State Budgets: California’s Perpetual Budget Crisis Continues
January 2, 2009
California’s budget hasn’t been balanced in a decade, with each year involving some combination of accounting tricks and borrowing to paper over the shortfall (now estimated to be $15 billion this year and $25 billion next year, out of a $103 billion annual general fund budget). In 2004, voters approved $15 billion in long-term borrowing to pay for short-term expenses, but the accompanying spending controls were weak. (California’s spending has grown faster than population and inflation, first due to the tech boom and in recent years primarily due to increased interest payments and increases in local funding to replace a car tax rollback).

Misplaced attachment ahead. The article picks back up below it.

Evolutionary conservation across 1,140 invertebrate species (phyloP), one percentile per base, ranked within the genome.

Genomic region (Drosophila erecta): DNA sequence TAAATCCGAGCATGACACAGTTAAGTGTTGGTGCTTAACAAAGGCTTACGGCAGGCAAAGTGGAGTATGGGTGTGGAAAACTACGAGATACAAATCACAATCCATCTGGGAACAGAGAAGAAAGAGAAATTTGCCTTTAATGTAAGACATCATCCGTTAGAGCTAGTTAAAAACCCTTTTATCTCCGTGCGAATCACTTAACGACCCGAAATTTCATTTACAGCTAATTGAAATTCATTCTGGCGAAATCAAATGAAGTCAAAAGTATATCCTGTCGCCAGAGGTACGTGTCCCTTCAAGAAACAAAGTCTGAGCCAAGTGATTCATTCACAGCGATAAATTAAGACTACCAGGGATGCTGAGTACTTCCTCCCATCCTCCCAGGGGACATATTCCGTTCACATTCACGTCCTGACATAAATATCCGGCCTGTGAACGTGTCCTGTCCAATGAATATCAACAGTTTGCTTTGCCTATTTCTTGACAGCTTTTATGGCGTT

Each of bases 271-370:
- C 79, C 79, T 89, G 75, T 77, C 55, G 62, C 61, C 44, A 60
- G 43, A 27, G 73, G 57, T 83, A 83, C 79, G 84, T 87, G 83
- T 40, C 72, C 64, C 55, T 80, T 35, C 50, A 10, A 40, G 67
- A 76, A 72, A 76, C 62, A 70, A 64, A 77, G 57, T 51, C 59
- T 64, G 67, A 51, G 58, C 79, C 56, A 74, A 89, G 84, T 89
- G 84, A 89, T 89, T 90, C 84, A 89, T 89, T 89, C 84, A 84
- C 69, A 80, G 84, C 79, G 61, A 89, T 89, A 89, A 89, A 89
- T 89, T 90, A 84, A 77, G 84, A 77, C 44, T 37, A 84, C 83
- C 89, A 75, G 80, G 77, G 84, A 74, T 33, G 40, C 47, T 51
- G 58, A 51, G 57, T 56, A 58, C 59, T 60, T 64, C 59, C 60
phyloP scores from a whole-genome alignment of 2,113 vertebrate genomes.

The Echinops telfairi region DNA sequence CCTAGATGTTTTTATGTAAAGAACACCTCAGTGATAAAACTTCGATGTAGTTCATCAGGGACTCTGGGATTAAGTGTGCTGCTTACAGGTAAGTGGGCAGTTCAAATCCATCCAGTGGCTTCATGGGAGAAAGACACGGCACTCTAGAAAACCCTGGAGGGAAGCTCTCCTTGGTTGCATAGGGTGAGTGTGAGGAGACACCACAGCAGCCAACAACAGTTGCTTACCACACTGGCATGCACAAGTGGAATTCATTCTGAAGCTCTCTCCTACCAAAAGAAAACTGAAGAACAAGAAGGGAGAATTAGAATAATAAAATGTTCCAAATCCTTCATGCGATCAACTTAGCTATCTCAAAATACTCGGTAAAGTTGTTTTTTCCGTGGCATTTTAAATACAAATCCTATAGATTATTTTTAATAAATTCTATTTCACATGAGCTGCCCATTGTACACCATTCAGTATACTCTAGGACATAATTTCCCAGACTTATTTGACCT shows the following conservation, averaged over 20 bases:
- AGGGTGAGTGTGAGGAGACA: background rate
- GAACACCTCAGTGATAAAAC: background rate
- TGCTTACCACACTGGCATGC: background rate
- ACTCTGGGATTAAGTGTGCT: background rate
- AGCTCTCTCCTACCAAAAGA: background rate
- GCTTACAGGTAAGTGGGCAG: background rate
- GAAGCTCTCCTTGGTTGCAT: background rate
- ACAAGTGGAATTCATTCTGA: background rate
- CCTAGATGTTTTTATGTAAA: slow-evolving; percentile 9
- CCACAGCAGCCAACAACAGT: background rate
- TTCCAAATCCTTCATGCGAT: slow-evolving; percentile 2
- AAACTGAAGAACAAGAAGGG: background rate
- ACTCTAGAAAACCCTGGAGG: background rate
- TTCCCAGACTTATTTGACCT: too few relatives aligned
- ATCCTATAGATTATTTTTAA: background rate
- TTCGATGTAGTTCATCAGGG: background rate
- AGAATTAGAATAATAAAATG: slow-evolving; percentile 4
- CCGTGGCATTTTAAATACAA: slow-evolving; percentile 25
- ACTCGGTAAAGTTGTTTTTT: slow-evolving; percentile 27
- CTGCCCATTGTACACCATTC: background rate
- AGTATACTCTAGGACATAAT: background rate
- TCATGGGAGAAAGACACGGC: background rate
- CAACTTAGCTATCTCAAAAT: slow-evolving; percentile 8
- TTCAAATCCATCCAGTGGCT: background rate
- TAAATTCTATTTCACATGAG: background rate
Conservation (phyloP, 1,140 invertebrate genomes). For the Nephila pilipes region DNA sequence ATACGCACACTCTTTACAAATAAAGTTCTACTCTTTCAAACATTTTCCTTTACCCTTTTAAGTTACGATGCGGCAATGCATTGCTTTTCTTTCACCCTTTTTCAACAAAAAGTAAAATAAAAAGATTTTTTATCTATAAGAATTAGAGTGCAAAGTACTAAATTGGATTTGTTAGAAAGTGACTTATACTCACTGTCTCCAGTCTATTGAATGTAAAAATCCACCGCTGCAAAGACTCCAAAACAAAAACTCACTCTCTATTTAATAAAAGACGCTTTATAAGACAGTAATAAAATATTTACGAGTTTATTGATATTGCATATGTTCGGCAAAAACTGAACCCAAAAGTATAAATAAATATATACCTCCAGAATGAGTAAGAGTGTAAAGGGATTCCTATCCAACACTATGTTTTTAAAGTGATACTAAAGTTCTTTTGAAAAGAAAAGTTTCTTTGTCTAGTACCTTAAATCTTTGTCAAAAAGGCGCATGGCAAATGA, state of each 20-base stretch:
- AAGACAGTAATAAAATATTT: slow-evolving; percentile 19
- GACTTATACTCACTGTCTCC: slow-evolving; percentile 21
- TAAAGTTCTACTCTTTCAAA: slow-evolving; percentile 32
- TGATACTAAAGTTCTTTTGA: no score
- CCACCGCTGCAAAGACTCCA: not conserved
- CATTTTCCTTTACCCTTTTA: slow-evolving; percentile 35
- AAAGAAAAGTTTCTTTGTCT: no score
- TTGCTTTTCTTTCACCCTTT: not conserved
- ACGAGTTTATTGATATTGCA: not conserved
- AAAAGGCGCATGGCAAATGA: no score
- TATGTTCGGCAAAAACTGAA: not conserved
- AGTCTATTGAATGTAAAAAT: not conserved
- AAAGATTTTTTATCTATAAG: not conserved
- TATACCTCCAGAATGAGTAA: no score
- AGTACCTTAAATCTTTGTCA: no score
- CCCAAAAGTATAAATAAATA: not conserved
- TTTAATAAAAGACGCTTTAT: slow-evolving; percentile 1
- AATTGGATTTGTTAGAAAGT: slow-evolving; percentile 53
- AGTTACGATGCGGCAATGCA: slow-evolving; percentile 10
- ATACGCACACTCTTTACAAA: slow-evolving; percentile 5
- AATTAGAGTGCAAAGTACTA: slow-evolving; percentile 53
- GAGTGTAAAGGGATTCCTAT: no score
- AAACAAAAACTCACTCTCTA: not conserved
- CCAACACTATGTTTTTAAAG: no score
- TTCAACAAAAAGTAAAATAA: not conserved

California is now having a tough time finding new borrowers, following recent credit rating downgrades. A lawsuit is also pending over an order from Governor Arnold Schwarzenegger (R) for state employees to take two unpaid days off each month starting in February. The Legislature is determined the solution involves raising California’s already-high taxes, and legislators recently attempted to ram through $9 billion in sales and gas tax increases, illegally circumventing the two-thirds passage requirement for budgets. Negotiations continue since Schwarzenegger vetoed the Legislature’s proposal for not cutting enough spending, and suspended $4 billion in capital projects spending. There has also been talk of withholding tax refunds and instead issuing IOUs.
Schwarzenegger has also organized a reform commission to analyze why the state’s budget swing so wildly in booms and busts (probably due to over-reliance on volatile corporate and capital gains revenues).
More on California here.
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